BOSTON >> Massachusetts Supreme Judicial Court justice Fernande Duffly said Wednesday she would retire in July, making her the third member of the state's highest court in the last week to announce plans to leave the bench.

Duffly, 66, is four years shy of the state's mandatory retirement age for judges. She said in a statement Wednesday that she was moving up her retirement date to devote more time to help her husband recover from recent surgery.

The announcement leaves Republican Gov. Charlie Baker with three vacancies to fill on the seven-member court in the upcoming months.

Justices Francis Spina and Robert Cordy both separately announced plans last week to retire and leave the bench this summer.

Two other justices, Geraldine Hines and Margot Botsford, will reach the mandatory retirement age of 70 in 2017, meaning that Baker will have the opportunity to nominate five members of the court during his first term as governor.

"This is really a unique and I'd say unprecedented opportunity for Gov. Baker to put his indelible mark on our third branch," said Martin Healy, chief legal counsel for the Massachusetts Bar Association. "Even if he decides to serve only one term, he'll have people making decisions which can set policy for the state for decades to come."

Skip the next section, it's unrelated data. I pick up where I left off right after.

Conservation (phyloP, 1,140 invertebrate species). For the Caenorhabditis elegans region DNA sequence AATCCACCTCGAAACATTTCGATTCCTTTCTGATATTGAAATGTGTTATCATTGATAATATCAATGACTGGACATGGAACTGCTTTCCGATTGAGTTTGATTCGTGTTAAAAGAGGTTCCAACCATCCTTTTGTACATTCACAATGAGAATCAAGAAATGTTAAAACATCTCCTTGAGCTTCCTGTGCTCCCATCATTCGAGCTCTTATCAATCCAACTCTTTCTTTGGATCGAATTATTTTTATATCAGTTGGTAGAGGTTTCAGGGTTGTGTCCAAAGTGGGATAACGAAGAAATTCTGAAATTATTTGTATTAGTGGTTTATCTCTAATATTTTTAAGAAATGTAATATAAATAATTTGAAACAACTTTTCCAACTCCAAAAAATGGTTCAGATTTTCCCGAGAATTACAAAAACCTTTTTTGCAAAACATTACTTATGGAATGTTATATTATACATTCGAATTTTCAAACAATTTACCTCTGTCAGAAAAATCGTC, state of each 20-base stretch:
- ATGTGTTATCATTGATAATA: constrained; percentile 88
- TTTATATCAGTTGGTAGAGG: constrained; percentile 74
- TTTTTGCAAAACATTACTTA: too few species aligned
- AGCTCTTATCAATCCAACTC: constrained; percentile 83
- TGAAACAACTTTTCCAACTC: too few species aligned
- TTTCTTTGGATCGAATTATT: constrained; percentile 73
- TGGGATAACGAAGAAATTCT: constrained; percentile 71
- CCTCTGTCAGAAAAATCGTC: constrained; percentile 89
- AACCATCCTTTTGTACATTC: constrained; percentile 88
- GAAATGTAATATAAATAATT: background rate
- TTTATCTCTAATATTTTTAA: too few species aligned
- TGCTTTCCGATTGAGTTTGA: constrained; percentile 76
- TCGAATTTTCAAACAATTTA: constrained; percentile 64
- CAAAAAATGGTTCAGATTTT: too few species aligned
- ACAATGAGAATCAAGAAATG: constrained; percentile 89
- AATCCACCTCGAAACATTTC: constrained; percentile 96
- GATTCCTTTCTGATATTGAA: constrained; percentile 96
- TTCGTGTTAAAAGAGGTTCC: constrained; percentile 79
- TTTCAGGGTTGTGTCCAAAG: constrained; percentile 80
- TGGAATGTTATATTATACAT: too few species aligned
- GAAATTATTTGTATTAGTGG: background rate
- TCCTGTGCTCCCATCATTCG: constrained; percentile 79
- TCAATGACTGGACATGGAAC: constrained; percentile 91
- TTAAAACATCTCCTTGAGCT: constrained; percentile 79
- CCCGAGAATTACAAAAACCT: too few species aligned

Duffly was appointed to the SJC by then-Democratic Gov. Deval Patrick in 2011 after serving on the state appeals court since 2000 and earlier as a probate and family court judge.


Born in Indonesia, Duffly is the first Asian-American to serve on the state's highest court.

"My years on the bench confirm for me that broad and diverse perspectives make an enormous contribution to the decision making process," Duffly said.

Baker will have a "deep pool" of judicial and legal talent to select from to fill the vacancies, Healy said, adding that the governor may seek candidates who are not as close to the end of their careers and could serve longer tenures on the high court.

Baker, a moderate Republican, said last week that he had no "litmus test" for judicial appointments and would seek jurists who brought "appropriate temperament" and "intellectual rigor" to the bench.

Baker's nominations must be confirmed by the Governor's Council, an eight-member elected body. Councilors in the past have expressed a preference for justices with experience in the state's trial courts.

SJC Chief Justice Ralph Gants praised Duffly as a dedicated and thoughtful justice.

"Informed by her own unique life experience, she has brought to her judicial work a keen insight into the challenges faced by immigrants, women, and persons of color," Gants said.

Duffly was a past president of the National Association of Women Judges, and currently serves on the Harvard University Board of Overseers.

Associated Press writer Denise Lavoie contributed to this report.